A Q&A with Carmen Maria Machado 

It'll be raining.

click to enlarge TOM STORM
  • Tom Storm

Carmen Maria Machado's first short story collection, "Her Body and Other Parties," is a bewitching examination of the lives of women, both lived and imagined. The world of Machado's characters feels harsh and unapologetic, yet magical and real. That world is revealed across eight stories, tales of desire and insecurity woven together in sumptuous prose. "The Husband Stitch" recalls tropes from classic horror stories and urban legends, the text peppered with parenthetical instructions to the reader. A laundry list of a woman's erotic exchanges is detailed in "Inventory" and a violent drama unfolds in her retelling of 12 "Law & Order: SVU" seasons in "Especially Heinous." She dares the reader to explore the darkest spaces of the heart and psyche, to dissect (using a sharp scalpel) our understanding of sex and queerness, our body expectations and purchase on the material world.

Machado's style ignores genre classification to produce a work that is eerie and playful, suspenseful and erotic, tactile and endlessly imaginative. It's also quite funny. "Her Body and Other Parties" was nominated for the National Book Award in 2017. Her fiction and criticism have appeared in The New Yorker, The New York Times, Guernica and Tin House, among other places. She is the writer in residence at the University of Pennsylvania and lives in Philadelphia with her wife. Machado will join her friend and author Bennett Sims for a conversation on "literature striding into genre" at 11:30 a.m. Saturday, April 28, at the Historic Arkansas Museum as part of this year's Arkansas Literary Festival.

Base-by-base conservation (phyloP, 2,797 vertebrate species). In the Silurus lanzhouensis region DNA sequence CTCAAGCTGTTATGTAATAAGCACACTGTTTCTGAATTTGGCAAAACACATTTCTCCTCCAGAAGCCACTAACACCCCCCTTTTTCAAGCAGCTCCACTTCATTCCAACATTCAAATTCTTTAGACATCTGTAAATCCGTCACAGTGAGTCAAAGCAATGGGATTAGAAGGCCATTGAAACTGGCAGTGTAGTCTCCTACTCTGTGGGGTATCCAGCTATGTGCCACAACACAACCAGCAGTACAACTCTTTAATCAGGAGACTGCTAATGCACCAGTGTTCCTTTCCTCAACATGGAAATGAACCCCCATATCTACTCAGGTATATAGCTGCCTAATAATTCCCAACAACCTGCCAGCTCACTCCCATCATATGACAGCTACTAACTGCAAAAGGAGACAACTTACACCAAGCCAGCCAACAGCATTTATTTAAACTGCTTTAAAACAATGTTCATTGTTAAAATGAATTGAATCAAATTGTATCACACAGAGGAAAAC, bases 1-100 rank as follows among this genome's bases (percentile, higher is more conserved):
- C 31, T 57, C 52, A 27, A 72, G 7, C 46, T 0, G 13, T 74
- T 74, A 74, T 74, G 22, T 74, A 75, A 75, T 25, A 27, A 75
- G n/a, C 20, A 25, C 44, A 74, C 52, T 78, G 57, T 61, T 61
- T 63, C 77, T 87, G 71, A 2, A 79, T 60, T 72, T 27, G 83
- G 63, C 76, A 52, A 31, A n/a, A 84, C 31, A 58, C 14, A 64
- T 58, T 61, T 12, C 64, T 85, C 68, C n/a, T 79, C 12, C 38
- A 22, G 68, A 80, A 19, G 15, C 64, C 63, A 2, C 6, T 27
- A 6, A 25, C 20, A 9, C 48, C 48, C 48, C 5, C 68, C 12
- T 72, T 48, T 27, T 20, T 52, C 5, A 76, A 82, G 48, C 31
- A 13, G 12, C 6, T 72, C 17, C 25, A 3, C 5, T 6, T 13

Some of the stories in your book have lived in other publications first. Was it difficult for you to narrow down the stories you wanted to include in this book, and were any of them written specifically with "Her Body" in mind?

I wanted the book to have this theme of bodies and sex and queerness and gender, and I wrote some that wouldn't fit into that category, so I didn't include them. As I got toward the end of the process, when I had been working on "The Resident" for a really long time, I was having trouble finishing, but I knew that it fit in the book, so it was important to me to get it in there. I also knew I wanted to write a story about fatness, but I hadn't figured out what it was, but it felt important for the project. And then eventually I put together "Eight Bites."

The book involves a lot of genre-shifting, and at times can feel like a literary exercise to read. Especially in the story, "The Husband Stitch," the reader is instructed to interact with the text.

I very much like when fiction or any kind of writing implicates the reader in some way, and there's lots of ways that that is done. I was really interested in that story, the way in which these commands of instructions or stage directions implicate the reader. It's funny; there's one [instruction] in that story that says, like, "Open the curtain, it'll be raining I promise," and I'm sure, if anyone actually does that, oftentimes it's not raining, but I have definitely heard from like 10 people who said, "I did it, and it was raining!"